Wanna Smoke? It Could Cost You A Tooth, The FDA Warns Teens
When it comes to convincing teenagers not to smoke, you gotta think short-term, the Food and Drug Administration says.
"While most teens understand the serious health risks associated with tobacco use, they often don't believe the long-term consequences will ever apply to them," FDA Commissioner Dr. Margaret Hamburg told reporters Monday before unveiling the agency's first-ever anti-smoking campaign.
Instead, the ads focus on how smoking affects teenagers' appearance by ruining their skin and messing up their teeth. One graphic TV ad shows a teenager buying a pack of cigarettes at a convenience store and literally pulling out a tooth with a set of pliers to pay for them.
"What's a pack of smokes cost? Your teeth," the narrator says. "Smoking can cause serious gum disease that makes you more likely to lose them."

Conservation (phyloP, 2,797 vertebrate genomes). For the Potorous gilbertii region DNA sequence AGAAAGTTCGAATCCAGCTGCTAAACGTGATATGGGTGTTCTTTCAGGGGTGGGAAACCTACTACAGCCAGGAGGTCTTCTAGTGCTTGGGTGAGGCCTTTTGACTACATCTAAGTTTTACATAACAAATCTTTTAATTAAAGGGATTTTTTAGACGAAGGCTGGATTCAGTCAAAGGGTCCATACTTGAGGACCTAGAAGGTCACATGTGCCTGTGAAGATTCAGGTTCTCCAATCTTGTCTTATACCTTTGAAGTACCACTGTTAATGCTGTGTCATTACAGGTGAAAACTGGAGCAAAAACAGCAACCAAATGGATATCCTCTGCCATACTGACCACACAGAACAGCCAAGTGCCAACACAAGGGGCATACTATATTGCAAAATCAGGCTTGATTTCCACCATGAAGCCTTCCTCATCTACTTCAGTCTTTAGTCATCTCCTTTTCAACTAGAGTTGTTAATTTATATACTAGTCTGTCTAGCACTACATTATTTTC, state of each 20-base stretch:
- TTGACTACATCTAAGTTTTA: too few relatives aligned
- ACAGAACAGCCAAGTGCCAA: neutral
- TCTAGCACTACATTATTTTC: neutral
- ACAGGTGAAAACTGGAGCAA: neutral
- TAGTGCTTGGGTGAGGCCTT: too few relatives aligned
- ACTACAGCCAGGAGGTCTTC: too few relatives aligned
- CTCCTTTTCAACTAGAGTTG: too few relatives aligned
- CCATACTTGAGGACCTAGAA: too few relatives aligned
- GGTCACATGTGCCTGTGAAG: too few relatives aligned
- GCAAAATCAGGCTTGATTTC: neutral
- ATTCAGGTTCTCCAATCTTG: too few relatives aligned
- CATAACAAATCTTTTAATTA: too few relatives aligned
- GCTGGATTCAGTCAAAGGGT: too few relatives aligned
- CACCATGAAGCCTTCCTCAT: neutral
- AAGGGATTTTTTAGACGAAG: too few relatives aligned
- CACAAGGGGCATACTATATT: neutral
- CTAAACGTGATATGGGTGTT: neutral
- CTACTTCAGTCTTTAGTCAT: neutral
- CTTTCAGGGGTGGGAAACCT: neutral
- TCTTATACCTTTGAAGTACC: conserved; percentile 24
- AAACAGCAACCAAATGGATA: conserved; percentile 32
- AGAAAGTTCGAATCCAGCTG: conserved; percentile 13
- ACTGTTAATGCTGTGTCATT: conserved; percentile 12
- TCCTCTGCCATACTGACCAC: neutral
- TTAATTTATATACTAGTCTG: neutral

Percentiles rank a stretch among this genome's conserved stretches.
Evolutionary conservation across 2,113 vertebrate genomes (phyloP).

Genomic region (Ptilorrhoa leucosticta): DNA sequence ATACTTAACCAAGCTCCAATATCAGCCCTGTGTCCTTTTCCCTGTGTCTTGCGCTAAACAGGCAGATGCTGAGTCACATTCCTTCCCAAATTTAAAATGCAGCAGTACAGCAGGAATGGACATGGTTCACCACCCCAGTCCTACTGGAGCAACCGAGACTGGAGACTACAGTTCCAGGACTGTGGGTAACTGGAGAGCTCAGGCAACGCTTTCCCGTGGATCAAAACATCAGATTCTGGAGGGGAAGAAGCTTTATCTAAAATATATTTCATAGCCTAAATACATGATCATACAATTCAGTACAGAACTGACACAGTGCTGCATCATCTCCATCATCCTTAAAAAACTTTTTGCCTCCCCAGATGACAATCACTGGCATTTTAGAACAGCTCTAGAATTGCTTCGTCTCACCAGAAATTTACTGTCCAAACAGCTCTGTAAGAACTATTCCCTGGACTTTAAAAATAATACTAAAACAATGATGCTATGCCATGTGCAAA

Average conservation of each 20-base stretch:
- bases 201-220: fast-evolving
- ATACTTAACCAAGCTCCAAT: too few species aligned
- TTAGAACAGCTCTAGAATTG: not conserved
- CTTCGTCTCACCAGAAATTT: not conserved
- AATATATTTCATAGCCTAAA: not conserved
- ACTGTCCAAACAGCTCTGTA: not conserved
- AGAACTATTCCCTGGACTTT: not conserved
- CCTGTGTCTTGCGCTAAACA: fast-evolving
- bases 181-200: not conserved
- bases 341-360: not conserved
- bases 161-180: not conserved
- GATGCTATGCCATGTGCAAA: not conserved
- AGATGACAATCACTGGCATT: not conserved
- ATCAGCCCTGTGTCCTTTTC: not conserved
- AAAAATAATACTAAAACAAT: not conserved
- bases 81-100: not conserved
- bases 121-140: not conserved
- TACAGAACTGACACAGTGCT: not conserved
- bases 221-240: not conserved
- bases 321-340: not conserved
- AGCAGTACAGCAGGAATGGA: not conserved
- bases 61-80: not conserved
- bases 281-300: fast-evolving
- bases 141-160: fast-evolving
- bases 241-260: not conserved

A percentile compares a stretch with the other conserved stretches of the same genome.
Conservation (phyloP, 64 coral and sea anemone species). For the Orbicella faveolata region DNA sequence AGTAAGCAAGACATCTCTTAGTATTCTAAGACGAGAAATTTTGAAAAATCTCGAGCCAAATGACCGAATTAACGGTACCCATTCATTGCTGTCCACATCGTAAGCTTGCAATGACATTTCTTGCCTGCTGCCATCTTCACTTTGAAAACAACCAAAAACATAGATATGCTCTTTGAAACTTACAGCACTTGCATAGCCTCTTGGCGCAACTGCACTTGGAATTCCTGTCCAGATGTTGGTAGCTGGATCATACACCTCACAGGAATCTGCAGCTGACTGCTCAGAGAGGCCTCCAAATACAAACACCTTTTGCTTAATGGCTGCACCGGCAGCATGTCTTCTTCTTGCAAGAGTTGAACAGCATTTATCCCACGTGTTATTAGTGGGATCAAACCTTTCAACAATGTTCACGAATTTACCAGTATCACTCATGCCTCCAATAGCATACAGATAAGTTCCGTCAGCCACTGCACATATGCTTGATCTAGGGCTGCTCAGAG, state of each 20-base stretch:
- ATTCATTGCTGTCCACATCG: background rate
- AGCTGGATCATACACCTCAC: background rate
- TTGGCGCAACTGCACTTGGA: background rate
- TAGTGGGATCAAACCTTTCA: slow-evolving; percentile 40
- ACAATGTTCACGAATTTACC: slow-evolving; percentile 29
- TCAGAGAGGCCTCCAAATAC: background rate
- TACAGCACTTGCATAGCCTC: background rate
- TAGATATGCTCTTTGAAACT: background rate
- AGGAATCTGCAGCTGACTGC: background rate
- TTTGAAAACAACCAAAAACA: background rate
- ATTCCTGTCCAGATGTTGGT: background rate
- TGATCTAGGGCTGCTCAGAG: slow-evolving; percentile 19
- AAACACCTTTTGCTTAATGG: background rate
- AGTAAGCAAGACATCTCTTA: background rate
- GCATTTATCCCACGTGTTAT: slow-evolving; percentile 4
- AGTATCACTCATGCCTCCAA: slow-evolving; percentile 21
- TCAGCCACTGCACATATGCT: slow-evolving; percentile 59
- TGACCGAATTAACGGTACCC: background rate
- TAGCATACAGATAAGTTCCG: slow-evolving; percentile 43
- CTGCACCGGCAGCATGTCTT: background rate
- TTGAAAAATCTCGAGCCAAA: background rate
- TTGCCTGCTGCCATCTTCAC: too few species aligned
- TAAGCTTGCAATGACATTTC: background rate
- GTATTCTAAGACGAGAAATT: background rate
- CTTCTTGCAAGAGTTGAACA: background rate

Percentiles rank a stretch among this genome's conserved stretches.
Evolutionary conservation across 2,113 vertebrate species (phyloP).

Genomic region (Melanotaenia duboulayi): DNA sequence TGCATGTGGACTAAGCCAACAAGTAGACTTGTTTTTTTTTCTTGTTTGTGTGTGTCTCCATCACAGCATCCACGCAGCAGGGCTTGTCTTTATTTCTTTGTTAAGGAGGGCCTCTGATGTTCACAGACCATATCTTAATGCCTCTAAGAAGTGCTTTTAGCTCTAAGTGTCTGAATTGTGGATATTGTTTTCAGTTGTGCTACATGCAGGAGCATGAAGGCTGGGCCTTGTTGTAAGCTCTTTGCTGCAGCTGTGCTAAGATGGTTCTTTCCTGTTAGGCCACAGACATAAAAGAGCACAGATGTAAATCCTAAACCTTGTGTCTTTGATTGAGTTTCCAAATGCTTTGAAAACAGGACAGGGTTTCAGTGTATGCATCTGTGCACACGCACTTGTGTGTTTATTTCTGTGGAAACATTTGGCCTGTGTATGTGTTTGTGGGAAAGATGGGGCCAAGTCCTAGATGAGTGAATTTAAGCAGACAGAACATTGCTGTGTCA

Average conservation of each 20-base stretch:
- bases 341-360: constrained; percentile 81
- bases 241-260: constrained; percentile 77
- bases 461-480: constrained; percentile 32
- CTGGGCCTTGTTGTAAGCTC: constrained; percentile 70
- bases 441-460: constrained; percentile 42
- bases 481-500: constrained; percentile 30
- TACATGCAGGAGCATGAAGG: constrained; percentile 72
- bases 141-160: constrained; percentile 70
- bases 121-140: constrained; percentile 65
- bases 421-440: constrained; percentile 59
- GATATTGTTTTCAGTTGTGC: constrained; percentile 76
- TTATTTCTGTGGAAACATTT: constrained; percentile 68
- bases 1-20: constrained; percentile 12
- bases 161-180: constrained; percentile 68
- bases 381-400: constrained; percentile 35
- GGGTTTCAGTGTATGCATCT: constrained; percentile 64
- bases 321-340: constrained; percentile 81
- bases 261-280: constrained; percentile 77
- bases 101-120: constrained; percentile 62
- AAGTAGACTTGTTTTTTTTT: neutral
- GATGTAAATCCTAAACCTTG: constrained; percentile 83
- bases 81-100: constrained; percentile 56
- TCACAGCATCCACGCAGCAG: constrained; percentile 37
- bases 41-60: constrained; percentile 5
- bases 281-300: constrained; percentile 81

Other ads speak to teenagers' growing desire for independence by showing how the need to smoke can take over their lives.
Anti-smoking advocates say they're thrilled by the ads.
"For the first time the federal government is really using the same quality advertising agencies, using the same kind of research, that the tobacco industry has used for decades to market to kids," says Matthew Myers, who heads the Campaign for Tobacco-Free Kids. "However, this time they're doing it to discourage tobacco use among kids."
NPR requested interviews with several tobacco companies, but they declined.
The $115 million ad blitz is aimed at teenagers ages 12 to 17 who are at greatest risk of becoming addicted to cigarettes for various reasons, including being from troubled homes.
"At its heart, this campaign is about reaching kids who are on-the-cusp youth smokers," Hamburg said. These are "teens who've already experimented — who are just one party away from becoming daily smokers."
The ads will start appearing Feb. 11 in 200 markets on radio and television, in magazines that appeal to teenagers, on billboards and online. They will run for at least a year, Hamburg said. Copyright 2014 NPR. To see more, visit http://www.npr.org/.